Offering the overlooked but essential viewpoint of young people from low-income communities of color and their public schools, Planning Cities With Young People and Schools offers an urgently needed set of best-practice recommendations for urban planners to change the status quo and reimagine the future of our cities for and with young people. Working with more than 10,000 students over two decades from the San Francisco Bay Area, to New York, to Tohoku, Japan, this work produces a wealth of insights on issues ranging from environmental planning, housing, transportation, regional planning, and urban education.
Part I presents a theory of change for planning more equitable, youth-friendly cities by cultivating intergenerational communities of practice where young people work alongside city planners and adult professionals. Part II explores youth engagement in resilience, housing, and transportation planning through an analysis of literature and international examples of engaging children and youth in city planning. Part III speaks directly to practitioners, scholars, and students alike, presenting "Six Essentials for Planning Just and Joyful Cities" as necessary precursors to effective city planning with and for our most marginalized, children, youth, and public schools.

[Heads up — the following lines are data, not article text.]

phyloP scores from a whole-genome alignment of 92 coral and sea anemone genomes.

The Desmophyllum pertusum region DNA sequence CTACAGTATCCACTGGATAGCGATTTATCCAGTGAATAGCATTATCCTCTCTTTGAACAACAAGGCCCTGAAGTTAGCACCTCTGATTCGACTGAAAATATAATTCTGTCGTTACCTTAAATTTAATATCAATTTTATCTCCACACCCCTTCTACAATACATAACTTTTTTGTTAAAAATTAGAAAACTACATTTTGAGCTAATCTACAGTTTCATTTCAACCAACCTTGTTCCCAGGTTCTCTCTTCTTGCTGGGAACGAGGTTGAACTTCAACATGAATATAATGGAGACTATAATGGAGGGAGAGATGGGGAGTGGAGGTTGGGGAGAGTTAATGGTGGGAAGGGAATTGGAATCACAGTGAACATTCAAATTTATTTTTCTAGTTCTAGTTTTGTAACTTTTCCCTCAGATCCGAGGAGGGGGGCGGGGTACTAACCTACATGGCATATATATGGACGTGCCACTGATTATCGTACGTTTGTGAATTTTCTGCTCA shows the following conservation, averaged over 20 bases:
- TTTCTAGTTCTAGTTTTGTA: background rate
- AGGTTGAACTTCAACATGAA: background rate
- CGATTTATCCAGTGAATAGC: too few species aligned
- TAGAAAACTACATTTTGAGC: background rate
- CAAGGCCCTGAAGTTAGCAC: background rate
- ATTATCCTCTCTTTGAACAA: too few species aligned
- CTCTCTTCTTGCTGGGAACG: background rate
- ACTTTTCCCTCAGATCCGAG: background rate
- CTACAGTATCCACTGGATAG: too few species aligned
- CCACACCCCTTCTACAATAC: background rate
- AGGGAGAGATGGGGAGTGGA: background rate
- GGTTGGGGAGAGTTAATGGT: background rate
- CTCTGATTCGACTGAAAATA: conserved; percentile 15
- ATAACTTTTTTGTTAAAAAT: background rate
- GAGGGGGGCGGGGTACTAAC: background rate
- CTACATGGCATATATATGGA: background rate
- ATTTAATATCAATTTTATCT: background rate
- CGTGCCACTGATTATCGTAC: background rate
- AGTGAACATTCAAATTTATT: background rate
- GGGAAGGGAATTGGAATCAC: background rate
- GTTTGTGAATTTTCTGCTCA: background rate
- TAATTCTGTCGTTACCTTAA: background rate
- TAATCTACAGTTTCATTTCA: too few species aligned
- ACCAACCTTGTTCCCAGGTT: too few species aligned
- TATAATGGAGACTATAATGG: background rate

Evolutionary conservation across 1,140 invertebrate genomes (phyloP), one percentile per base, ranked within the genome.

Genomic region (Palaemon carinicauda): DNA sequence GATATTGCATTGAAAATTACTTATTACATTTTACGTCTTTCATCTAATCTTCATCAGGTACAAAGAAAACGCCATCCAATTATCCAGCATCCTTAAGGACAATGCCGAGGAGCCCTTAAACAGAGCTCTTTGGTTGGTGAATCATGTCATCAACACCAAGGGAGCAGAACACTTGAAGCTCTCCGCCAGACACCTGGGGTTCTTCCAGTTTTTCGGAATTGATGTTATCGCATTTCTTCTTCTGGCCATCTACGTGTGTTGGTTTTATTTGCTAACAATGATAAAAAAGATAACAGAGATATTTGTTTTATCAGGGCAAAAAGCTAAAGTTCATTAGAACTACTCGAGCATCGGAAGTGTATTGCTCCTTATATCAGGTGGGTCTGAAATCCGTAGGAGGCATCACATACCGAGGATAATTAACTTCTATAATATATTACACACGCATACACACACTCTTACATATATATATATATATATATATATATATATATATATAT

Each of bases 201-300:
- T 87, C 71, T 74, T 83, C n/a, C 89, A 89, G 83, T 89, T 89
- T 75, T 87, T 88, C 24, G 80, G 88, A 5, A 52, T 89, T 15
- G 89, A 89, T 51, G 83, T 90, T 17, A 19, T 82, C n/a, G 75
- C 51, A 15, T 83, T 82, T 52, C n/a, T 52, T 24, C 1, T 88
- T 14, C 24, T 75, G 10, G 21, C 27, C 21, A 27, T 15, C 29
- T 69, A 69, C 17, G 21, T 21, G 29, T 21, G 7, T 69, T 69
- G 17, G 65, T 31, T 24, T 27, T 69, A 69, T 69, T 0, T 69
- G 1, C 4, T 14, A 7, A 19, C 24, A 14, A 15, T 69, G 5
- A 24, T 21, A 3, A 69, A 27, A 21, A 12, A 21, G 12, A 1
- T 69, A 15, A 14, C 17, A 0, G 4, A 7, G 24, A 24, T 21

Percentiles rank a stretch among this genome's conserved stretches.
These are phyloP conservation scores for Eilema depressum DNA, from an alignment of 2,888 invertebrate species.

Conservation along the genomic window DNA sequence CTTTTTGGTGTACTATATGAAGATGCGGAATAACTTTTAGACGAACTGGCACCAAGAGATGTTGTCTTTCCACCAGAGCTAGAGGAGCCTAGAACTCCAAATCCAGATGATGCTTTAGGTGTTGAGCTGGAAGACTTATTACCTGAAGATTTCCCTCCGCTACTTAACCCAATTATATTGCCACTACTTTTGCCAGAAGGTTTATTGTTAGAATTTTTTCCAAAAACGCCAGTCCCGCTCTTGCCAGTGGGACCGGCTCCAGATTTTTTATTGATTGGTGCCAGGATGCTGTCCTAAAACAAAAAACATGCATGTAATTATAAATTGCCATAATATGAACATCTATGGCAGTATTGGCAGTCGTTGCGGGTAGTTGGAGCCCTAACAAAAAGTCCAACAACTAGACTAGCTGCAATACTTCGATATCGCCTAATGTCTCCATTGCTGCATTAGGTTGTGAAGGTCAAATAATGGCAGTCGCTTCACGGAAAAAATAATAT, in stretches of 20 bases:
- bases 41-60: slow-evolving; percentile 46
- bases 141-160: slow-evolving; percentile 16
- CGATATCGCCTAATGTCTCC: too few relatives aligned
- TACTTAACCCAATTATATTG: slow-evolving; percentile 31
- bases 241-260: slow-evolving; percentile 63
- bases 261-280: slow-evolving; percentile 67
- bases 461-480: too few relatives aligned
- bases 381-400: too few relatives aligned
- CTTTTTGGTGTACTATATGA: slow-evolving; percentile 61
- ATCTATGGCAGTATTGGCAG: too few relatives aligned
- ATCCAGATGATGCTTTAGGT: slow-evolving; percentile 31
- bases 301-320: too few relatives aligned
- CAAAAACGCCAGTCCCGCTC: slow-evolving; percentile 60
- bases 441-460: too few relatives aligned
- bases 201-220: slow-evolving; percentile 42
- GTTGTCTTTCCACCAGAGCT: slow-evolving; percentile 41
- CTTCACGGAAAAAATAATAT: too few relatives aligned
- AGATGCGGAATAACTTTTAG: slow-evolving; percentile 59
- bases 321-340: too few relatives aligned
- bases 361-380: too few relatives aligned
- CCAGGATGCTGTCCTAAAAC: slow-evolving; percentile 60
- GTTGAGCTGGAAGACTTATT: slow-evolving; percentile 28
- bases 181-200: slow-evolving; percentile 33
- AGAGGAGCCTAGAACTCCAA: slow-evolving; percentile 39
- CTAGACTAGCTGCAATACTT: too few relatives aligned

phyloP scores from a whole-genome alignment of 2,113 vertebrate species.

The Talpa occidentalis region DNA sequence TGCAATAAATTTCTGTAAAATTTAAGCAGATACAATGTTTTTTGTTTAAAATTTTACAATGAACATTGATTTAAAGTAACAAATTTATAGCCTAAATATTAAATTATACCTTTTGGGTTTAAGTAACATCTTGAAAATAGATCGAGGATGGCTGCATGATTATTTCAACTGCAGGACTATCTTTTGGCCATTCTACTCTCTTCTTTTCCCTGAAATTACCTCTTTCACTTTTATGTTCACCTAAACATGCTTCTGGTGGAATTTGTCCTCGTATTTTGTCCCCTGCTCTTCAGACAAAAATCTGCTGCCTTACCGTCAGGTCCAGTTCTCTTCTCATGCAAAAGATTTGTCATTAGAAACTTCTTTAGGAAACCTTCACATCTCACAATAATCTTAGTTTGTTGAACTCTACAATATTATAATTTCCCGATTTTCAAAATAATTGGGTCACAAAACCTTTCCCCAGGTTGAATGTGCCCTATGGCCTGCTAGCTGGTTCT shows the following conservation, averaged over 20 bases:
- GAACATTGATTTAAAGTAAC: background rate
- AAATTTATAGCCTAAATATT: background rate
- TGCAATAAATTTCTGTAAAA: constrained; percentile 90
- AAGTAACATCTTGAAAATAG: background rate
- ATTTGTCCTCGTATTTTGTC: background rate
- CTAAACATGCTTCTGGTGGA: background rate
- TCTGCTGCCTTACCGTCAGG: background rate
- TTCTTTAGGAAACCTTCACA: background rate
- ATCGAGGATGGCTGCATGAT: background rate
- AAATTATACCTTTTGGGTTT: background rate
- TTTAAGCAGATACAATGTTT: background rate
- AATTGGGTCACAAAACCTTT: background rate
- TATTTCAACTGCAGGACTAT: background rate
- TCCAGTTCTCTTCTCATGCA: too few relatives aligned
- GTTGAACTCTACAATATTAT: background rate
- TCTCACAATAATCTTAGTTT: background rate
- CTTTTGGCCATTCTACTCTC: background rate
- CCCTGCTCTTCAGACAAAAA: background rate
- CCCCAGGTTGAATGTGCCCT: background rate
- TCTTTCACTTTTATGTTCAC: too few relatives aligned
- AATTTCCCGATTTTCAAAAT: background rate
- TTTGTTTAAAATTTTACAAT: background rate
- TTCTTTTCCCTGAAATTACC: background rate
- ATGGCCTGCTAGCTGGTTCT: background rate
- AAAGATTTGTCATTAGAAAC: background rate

For academics, policy makers, and practitioners, this book raises the importance of education systems and young people as critical to urban planning and the future of our cities.
Join the School of Cities and the Urban Studies Program for a discussion on the key themes dealt in the book, with co-author Deborah McKoy in conversation Jim Slotta, Professor and President's Chair - Knowledge Technologies, OISE, U of T and students of Urban Studies - U of T.